Q&A with Ric: Debt Mounting - Borrow Against 401(k) Or Sell Home To Fix?

Ric Endelman
Ric Endelman

By Ric Edelman

Question:Including my house, vehicle, student loans and credit cards, I am $254,104.83 in debt.

Currently, I am in the process of trying to sell my house. I can not cut the price and take a loss because I do not have the money to bring to the closing table. I am trying to just break even.

Last year, I tried to start a business, it did not do good so I shut it down. That set me back about $16,000.00. It is all on credit cards.

Since now I have been annexed into the city, my personal property taxes went up $1600.00.

Currently I believe my credit score is fair. Due to my debt/income ratio, I do not see my credit score going up much until I do something about debt. The income is not moving fast enough. Something has to be done about the debt.

Since the property taxes have gone up, I am unable to pay the Credit cards that have business expenses on them. I have alraeady turned them over to a debt negoiation company.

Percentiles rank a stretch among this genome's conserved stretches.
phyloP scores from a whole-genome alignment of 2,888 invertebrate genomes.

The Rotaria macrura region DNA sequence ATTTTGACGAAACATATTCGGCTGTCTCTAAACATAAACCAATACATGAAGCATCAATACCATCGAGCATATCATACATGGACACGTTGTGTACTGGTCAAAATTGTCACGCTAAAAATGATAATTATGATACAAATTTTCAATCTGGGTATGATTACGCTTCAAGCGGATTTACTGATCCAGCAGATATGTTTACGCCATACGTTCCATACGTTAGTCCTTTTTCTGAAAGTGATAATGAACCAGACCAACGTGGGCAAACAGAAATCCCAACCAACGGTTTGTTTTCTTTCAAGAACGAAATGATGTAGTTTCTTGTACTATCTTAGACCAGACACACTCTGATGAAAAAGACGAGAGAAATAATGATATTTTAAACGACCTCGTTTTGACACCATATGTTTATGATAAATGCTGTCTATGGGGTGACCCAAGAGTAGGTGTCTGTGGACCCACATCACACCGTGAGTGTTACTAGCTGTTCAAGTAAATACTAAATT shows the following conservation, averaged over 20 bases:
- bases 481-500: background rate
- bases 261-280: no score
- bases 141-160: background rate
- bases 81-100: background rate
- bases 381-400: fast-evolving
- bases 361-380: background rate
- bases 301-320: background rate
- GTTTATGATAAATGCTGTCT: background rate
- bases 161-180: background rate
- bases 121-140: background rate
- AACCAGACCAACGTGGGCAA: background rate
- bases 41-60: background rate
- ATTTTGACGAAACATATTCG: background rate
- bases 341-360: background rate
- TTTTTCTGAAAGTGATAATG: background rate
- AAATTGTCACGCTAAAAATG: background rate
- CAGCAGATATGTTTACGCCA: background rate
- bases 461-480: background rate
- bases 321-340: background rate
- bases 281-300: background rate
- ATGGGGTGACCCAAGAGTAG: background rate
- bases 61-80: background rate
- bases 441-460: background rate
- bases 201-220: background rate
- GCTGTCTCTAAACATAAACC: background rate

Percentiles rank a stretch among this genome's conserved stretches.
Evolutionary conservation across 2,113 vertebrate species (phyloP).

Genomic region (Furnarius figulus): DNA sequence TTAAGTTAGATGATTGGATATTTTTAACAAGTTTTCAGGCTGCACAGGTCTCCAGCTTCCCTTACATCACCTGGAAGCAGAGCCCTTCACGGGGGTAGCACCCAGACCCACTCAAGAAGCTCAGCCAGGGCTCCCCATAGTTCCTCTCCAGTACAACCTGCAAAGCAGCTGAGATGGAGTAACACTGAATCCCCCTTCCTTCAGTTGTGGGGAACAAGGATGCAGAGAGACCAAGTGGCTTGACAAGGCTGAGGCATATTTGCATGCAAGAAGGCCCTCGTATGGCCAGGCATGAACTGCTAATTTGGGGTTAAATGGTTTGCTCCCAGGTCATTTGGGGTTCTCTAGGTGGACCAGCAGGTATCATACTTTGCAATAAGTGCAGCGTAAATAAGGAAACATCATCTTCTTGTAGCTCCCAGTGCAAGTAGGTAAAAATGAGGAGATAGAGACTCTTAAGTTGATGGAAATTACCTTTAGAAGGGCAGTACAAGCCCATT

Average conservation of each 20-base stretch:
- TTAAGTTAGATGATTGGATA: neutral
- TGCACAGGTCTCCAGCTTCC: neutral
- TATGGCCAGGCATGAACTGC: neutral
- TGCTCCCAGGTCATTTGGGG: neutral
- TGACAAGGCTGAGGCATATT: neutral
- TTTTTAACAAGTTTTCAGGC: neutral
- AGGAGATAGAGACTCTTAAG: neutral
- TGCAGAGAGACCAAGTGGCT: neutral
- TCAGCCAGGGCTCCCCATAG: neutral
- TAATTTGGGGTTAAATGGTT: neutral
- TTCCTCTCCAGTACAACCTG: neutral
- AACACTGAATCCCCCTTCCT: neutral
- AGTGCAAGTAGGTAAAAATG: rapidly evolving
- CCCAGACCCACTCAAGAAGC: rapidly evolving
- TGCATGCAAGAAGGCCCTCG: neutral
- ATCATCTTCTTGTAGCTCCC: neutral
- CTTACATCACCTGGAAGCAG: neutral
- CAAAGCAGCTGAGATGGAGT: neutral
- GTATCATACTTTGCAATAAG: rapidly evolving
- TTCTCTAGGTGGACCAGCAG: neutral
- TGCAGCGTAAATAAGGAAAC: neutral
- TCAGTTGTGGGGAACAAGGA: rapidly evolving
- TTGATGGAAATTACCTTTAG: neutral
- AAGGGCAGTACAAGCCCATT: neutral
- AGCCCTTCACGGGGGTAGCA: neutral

Since I do not know when the house is going to sell, I am debating whether or not to borrow the money from my 401(K).

Should I wait a while before I borrow the money and see if the house sells or should borrow the money ASAP so that I can start turning things around?

-Brad from Tennessee

Answer: You should consider a short-sale. This enables you to return the house to the lender for its current value, and the lender will cancel the loan.

Do everything you can to avoid touching the money in your retirement plan.

If you haven't already, get a job (or two) that provides a real paycheck. Do not attempt to build your own business. Lack of capital is the #1 cause of failure, as you've discovered, and even after the business fails the debt it created remains. Too many people falsely believe that running your own business is the key to success, but this is simply not true for most people. And I say that as past winner of the Entrepreneur of the Year Award (for metro Washington, DC). You'll be much better off getting a real paycheck and real benefits. Only after you have built up plenty of cash and written a thorough, vetted business plan would you be ready to attempt the launch of a business.

Good luck to you!